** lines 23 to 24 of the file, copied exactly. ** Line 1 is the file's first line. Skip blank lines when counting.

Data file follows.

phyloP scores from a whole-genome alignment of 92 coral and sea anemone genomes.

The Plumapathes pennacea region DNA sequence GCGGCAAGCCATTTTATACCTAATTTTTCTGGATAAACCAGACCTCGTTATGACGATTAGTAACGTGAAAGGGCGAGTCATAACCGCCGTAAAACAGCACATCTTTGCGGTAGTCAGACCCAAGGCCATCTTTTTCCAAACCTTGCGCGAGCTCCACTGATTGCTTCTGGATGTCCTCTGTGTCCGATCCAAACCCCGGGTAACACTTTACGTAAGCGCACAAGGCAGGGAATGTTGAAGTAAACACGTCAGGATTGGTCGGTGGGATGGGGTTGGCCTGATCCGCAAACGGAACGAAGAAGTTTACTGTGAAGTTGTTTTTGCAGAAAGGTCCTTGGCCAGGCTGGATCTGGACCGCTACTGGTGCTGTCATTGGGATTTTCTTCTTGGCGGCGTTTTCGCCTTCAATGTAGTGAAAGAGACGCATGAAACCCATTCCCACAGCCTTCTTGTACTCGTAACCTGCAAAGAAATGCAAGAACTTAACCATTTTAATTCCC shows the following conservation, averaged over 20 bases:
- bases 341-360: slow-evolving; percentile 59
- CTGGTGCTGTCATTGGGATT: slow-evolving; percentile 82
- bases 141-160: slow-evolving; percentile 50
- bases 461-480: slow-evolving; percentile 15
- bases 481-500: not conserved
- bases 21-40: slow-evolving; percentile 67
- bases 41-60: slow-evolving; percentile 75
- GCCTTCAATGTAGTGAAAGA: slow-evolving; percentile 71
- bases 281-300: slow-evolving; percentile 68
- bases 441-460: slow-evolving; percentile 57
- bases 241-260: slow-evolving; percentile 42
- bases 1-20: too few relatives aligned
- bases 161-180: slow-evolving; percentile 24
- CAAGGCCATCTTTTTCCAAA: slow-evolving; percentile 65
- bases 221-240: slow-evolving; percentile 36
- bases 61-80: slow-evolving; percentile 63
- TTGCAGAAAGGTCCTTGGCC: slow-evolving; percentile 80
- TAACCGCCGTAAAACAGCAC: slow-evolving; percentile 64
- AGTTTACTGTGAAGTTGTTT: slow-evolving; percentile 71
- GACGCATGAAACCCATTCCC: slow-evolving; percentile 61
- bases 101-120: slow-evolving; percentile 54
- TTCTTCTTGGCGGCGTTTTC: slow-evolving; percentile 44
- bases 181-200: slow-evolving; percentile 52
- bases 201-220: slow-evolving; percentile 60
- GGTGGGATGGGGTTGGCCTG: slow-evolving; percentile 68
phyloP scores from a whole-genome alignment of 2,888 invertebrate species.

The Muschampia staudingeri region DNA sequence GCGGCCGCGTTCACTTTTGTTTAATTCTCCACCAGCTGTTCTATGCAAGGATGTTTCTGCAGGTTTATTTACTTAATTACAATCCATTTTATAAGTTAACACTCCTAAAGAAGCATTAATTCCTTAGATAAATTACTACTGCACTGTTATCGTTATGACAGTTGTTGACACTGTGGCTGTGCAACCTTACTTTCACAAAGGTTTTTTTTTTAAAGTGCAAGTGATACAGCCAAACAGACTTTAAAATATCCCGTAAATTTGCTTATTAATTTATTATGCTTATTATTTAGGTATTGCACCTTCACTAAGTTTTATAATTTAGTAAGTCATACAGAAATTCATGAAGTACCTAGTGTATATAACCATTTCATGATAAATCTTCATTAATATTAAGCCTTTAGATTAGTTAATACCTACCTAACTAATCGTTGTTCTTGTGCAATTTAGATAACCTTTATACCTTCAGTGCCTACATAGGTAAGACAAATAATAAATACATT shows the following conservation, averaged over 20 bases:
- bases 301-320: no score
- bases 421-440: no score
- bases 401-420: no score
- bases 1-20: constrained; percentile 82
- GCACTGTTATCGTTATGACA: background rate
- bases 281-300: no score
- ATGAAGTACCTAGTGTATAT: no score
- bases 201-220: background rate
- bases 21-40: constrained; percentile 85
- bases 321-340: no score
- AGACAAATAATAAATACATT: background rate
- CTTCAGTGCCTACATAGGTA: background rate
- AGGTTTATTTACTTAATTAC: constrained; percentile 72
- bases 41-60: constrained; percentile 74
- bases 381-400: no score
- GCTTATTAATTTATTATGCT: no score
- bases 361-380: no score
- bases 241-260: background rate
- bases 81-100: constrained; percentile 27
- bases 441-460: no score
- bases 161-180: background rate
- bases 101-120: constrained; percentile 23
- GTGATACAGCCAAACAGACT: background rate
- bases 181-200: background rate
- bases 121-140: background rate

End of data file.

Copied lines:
- bases 101-120: slow-evolving; percentile 54
- TTCTTCTTGGCGGCGTTTTC: slow-evolving; percentile 44